“When men and women reach their 30’s and 40’s, they begin to experience a decrease in testosterone and this causes a decreased capacity to deal with the normal stresses of life. The consistent symptom of the people who come to our clinics is some degree of insomnia. Usually, this involves their waking up at 2 or 3 a.m. and being unable to get back to sleep. Needless to say, this is miserable for those patients.”
Does hormone-based insomnia affect women and men equally?
“In our practice, we see more women than men who are experiencing imbalanced hormone related insomnia,” she said. “However, about 75 percent of our patients are female, so that number is somewhat skewed. Women also have other symptoms related to low testosterone and sleeping, including the occurrence of night sweats.
“When a patient presents with insomnia and other testosterone – related symptoms, our first approach is to balance their hormones,” DeNeui said. “This results in an immediate improvement in their quality of life.
“Without question, the most dramatic change in our patients who begin hormone replacement therapy is their sleeping through the night,” DeNeui said. “This usually happens within the first week of therapy. Insomnia is typically the first symptom corrected when hormones are balanced.
“For the small number of patients who still experience insomnia after their hormones are balanced, we address factors such as their melatonin and stress levels and also begin the process of evaluating the other factors that might be causing sleep-deprivation. In most cases, stress is the overriding factor. We address this through counseling and help them to understand those factors, then move on.”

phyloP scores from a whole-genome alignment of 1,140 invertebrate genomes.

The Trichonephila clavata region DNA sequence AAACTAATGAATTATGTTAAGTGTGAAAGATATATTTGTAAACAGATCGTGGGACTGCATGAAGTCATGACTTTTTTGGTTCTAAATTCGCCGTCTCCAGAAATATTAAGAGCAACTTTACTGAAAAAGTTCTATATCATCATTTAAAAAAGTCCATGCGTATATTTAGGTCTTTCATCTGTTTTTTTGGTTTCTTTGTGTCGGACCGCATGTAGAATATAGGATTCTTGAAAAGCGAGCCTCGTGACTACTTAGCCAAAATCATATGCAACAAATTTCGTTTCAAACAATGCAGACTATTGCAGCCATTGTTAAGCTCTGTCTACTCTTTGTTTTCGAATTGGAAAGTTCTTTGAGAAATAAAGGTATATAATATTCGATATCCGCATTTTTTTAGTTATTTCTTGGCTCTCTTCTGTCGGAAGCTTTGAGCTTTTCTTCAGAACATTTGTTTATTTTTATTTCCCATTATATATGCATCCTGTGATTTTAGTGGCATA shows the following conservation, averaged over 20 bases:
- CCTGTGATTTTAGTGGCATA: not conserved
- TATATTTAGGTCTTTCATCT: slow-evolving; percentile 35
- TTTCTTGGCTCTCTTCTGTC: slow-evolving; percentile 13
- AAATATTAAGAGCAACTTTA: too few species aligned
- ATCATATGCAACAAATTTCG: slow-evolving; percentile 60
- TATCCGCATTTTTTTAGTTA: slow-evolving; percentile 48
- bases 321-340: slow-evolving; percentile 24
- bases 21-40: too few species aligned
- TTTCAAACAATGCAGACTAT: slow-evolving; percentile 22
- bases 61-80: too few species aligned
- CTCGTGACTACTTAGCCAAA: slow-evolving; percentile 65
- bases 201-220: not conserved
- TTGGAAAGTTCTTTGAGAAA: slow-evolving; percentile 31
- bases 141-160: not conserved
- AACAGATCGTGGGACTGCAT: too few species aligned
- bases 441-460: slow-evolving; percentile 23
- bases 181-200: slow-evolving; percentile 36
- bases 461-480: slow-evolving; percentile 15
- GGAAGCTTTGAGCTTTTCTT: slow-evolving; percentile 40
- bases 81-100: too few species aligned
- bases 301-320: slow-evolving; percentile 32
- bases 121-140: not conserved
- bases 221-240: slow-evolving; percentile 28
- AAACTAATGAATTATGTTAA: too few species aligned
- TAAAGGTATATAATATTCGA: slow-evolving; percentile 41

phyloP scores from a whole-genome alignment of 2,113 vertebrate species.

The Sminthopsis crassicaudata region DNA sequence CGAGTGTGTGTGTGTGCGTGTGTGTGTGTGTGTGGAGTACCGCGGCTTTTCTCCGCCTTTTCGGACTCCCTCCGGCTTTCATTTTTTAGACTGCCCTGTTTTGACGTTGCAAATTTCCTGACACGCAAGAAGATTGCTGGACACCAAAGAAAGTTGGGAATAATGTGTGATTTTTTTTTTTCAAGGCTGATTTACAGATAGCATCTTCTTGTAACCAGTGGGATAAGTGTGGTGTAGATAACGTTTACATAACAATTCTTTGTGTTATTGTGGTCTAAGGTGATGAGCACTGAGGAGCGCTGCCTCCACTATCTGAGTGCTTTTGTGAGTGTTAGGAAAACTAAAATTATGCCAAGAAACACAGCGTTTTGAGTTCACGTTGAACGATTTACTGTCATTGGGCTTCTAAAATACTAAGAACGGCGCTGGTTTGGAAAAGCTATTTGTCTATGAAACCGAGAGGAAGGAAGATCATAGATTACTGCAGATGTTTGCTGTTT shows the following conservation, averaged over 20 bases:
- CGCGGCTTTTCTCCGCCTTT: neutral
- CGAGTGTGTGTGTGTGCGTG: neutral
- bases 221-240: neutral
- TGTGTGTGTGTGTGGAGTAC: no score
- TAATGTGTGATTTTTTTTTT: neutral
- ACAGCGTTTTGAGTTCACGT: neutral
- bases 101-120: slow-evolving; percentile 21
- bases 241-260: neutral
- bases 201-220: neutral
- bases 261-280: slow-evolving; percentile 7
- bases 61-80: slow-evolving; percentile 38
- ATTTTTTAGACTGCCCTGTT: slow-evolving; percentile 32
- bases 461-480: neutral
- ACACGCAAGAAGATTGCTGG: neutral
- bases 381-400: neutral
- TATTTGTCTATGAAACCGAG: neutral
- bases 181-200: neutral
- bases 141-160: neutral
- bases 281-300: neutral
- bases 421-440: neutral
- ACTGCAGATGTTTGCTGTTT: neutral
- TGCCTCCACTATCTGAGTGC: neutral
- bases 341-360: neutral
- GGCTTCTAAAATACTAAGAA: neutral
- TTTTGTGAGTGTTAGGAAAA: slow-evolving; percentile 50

How Much Sleep is Needed?
“Some people say they can ‘get by’ on four or five hours of sleep each night,” DeNeui noted. “However, the research suggests that as adults, we need at least seven hours of sleep. Young children and teenagers require up to ten hours of sleep each night because they are growing and have many changes occurring in their bodies.
“If someone is sleeping seven or eight hours each night and still waking up exhausted, there is probably something else in their body causing this, and additional medical examinations should be considered.
“Finally, other research has suggested that many of us are keeping our bedrooms too warm at night,” she said. “The ideal sleeping temperature is 68 degrees (F). When a person has his or her bedroom much warmer, it causes a fitful night of sleep. When we cool our bodies, our metabolism slows and we become more relaxed.”
If you are experiencing insomnia on a regular basis, you could have low testosterone or other hormone imbalances. Since sleep is critical to your health, don’t wait. Contact Us to schedule an appointment today.
Speaker, Author, and Board-Certified Nurse Practitioner, Dr. Terri DeNeui, DNP, ACNP, APRN-BC, has extensive training in her field. She earned her B.A in Nursing from Texas Women’s University and her Master’s and Doctoral degrees at UT Arlington. In addition to her training in acute and emergency medicine, she has extended her education to include certifications in Preventative Wellness Medicine, Functional Medicine and Hormone Replacement Therapy.